Companies would have to spend more money to get recyclable packaging. My mother wrote to a yogurt company asking them why they did not use a recyclable container. Their answer was simply, having cheaper packaging made their prices cheaper for the consumer. Regardless, the price of consumables tend to rise as the years pass due to inflat

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  4. Why Companies Should Adopt Eco-friendly Packaging

    Companies should adopt environmentally friendly packaging because we only have 1 earth and, there are no nearby planets to shelter, and it hurts the ocean with the waste of plastic/trash. They should also adopt environmentally friendly packaging because it sets examples for young people and old people alike. It also brings awareness to customers and employers to keep the planet clean. They are also biodegradable, and eco-friendly materials will not take centuries to break down. Eco-friendly materials require fewer materials to produce and boost sales by attracting more customers. Customers today are all about sustainability. These packages can be easily recycled, saving more energy and pollution. It inspires people to do the same. I was inspired when a particular Walmart in California had recycled bags and, I used them from now on. Recycling prevents the emission of many greenhouse gases and water pollutants. Companies will set the example to take environmentally friendly packaging seriously

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  5. Sustainable Packaging Begins with Enforcement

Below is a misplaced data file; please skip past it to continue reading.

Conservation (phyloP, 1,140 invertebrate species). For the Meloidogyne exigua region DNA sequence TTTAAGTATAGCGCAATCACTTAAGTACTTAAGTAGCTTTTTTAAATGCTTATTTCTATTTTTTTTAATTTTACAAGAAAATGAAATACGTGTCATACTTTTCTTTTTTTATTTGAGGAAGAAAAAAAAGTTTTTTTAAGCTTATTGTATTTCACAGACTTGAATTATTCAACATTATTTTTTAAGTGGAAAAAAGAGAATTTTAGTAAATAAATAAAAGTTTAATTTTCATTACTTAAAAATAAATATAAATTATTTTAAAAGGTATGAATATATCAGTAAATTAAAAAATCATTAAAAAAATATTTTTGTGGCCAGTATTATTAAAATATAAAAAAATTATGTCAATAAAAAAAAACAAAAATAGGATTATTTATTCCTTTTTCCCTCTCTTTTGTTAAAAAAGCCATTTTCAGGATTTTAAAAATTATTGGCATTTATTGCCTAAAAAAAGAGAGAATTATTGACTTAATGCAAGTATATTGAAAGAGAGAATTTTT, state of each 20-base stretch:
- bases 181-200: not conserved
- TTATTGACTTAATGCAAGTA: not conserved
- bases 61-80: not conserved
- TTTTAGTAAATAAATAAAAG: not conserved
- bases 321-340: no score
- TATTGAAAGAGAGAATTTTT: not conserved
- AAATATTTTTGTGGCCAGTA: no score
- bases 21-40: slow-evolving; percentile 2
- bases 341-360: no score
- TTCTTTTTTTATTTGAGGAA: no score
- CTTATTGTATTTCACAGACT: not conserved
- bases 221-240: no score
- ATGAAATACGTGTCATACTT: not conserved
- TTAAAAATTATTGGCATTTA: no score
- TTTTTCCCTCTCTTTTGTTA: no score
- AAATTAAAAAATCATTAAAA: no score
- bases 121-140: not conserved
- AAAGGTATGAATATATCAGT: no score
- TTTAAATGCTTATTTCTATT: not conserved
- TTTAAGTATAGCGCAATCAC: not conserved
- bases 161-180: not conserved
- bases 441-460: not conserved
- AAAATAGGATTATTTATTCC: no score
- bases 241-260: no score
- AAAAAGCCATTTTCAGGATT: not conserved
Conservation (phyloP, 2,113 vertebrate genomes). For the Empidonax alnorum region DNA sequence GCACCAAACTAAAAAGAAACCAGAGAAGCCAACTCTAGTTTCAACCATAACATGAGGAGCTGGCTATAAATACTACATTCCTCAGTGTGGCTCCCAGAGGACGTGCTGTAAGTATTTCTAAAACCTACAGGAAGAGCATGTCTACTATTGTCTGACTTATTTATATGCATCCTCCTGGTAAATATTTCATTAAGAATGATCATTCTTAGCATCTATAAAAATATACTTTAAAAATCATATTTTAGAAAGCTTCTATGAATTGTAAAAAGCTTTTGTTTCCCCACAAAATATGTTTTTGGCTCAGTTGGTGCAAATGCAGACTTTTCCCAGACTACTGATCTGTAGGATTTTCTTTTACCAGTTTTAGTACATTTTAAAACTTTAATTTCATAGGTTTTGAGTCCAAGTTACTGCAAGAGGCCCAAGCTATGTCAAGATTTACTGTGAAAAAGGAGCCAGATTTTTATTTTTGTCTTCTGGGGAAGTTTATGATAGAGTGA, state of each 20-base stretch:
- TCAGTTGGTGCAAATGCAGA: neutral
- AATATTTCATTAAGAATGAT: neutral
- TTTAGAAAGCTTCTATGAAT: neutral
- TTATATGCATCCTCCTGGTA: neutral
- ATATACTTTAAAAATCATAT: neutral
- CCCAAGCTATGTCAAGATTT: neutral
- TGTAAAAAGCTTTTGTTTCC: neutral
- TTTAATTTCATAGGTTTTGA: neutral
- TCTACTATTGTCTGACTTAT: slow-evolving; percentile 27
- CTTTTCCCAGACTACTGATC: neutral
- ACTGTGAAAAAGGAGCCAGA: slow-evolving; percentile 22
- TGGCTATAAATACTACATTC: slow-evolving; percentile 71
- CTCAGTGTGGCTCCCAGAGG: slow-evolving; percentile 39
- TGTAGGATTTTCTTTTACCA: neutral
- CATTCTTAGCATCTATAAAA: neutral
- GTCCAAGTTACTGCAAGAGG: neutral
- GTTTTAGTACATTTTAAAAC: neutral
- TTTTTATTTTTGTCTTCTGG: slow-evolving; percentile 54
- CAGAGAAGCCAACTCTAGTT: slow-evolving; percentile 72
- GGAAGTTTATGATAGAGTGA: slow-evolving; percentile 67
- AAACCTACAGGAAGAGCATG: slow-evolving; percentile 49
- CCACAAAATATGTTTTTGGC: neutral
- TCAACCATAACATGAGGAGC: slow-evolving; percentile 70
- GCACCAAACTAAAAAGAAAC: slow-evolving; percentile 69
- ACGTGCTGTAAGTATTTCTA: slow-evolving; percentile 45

Packaging is everywhere and part of most of our daily lives. From the plastic Starbucks coffee cup to the Styrofoam Thai food takeout box, we are filling landfills and our oceans with non-biodegradable products. If we are to create a better future regarding our packaging, we are going to need help from our governments. In 2020, when COVID began, the U.S. government was able to mandate that all persons were required to wear masks when in stores and in public. More than a year later, the masks persist, showing that when the government wants to enforce the public to do something, they can. It is on this logic that my argument stands. The government needs to slowly implement laws prohibiting the production, use, and importation of plastic and Styrofoam packaging.

    While there are many kinds of plastics, they all last long enough to do damage to our environment. The American Chemistry Society notes that plastic bags fall into two categories: one that lasts 10-20 years and the other

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  6. The Future of Sustainable Packaging